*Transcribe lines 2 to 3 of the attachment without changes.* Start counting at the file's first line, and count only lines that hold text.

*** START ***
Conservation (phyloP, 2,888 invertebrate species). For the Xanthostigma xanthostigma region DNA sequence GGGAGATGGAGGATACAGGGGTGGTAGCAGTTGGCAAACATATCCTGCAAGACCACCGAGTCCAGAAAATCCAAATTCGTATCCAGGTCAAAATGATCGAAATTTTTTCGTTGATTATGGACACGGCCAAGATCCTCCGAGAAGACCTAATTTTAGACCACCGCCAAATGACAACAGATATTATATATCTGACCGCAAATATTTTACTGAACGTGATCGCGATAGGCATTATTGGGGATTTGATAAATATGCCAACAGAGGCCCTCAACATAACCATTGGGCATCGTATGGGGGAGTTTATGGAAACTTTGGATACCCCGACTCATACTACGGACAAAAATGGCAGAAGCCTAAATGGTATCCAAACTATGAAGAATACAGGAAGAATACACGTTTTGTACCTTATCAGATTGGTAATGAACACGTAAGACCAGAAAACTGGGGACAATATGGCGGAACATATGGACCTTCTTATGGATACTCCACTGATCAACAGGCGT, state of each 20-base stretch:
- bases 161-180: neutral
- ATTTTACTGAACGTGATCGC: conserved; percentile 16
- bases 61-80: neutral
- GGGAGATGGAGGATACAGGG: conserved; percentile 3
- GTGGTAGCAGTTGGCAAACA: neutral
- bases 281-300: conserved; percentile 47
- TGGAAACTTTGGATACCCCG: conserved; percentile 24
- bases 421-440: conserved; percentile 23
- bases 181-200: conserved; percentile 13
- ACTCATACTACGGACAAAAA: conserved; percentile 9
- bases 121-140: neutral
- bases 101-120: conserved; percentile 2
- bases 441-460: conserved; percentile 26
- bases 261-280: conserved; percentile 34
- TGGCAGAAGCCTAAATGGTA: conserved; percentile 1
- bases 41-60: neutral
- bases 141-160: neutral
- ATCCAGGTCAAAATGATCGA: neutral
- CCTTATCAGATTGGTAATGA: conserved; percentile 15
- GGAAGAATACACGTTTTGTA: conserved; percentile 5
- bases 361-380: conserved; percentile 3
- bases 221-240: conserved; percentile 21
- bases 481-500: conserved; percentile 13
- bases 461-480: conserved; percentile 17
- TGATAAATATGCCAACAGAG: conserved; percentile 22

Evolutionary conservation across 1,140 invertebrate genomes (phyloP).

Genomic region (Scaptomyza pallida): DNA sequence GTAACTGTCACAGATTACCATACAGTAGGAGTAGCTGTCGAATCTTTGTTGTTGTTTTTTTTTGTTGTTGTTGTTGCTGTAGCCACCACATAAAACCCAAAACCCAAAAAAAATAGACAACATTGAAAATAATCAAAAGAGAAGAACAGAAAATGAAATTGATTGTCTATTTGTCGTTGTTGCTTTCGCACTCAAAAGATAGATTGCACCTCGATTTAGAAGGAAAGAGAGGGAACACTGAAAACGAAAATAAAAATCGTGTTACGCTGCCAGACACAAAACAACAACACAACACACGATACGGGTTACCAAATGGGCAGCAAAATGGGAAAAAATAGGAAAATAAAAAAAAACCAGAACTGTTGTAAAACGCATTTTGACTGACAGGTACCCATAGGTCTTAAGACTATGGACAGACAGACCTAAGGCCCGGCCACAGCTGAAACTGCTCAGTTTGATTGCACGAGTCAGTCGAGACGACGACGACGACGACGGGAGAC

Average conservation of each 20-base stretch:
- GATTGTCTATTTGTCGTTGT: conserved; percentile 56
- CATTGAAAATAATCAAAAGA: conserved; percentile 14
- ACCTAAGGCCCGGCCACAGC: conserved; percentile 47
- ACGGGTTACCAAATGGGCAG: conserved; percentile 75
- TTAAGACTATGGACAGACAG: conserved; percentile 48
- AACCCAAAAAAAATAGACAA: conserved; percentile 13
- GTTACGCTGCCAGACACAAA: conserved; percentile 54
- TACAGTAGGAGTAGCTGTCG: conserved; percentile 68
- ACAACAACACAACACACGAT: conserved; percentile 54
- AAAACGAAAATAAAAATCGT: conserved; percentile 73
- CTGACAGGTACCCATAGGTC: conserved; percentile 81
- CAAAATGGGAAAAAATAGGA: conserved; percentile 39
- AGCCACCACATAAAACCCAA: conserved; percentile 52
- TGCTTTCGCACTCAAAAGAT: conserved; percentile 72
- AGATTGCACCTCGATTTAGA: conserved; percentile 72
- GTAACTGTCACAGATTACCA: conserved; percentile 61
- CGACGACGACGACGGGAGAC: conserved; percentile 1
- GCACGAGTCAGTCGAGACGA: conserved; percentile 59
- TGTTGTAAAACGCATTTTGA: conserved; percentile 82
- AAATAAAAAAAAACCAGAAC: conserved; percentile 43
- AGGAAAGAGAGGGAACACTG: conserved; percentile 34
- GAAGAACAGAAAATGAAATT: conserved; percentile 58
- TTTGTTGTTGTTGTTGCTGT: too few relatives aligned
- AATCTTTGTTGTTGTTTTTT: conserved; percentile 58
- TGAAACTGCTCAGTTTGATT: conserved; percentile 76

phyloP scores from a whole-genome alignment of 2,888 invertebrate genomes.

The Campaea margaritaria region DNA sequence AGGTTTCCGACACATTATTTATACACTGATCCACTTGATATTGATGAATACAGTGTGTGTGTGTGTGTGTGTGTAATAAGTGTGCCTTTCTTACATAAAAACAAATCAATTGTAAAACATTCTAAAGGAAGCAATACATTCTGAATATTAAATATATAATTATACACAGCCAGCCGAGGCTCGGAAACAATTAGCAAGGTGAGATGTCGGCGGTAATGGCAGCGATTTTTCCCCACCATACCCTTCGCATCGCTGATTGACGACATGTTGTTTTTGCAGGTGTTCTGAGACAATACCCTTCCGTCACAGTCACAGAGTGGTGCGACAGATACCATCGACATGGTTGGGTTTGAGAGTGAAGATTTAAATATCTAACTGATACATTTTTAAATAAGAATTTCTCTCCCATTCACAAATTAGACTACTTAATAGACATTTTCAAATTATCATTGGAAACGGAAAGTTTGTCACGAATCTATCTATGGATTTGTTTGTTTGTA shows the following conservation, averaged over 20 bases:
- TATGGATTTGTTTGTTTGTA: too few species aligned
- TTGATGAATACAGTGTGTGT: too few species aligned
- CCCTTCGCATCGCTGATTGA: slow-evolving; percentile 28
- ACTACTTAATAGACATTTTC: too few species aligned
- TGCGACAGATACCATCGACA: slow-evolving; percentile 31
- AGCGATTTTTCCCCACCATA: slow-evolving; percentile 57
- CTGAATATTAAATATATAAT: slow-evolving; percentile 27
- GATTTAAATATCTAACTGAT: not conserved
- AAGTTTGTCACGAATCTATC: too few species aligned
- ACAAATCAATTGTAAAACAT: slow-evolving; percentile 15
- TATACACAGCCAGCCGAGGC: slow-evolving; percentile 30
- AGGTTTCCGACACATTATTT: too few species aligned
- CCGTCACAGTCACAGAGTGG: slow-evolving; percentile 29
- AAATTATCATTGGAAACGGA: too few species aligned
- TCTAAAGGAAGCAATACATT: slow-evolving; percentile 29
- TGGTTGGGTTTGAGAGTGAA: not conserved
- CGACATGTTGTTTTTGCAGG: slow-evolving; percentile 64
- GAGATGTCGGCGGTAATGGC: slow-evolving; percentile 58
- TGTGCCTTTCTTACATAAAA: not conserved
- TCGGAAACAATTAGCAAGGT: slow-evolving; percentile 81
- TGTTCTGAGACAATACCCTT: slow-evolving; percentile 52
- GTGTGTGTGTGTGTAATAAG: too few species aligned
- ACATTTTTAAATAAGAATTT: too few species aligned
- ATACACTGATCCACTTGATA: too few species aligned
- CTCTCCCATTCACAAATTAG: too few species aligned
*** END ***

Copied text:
- bases 161-180: neutral
- ATTTTACTGAACGTGATCGC: conserved; percentile 16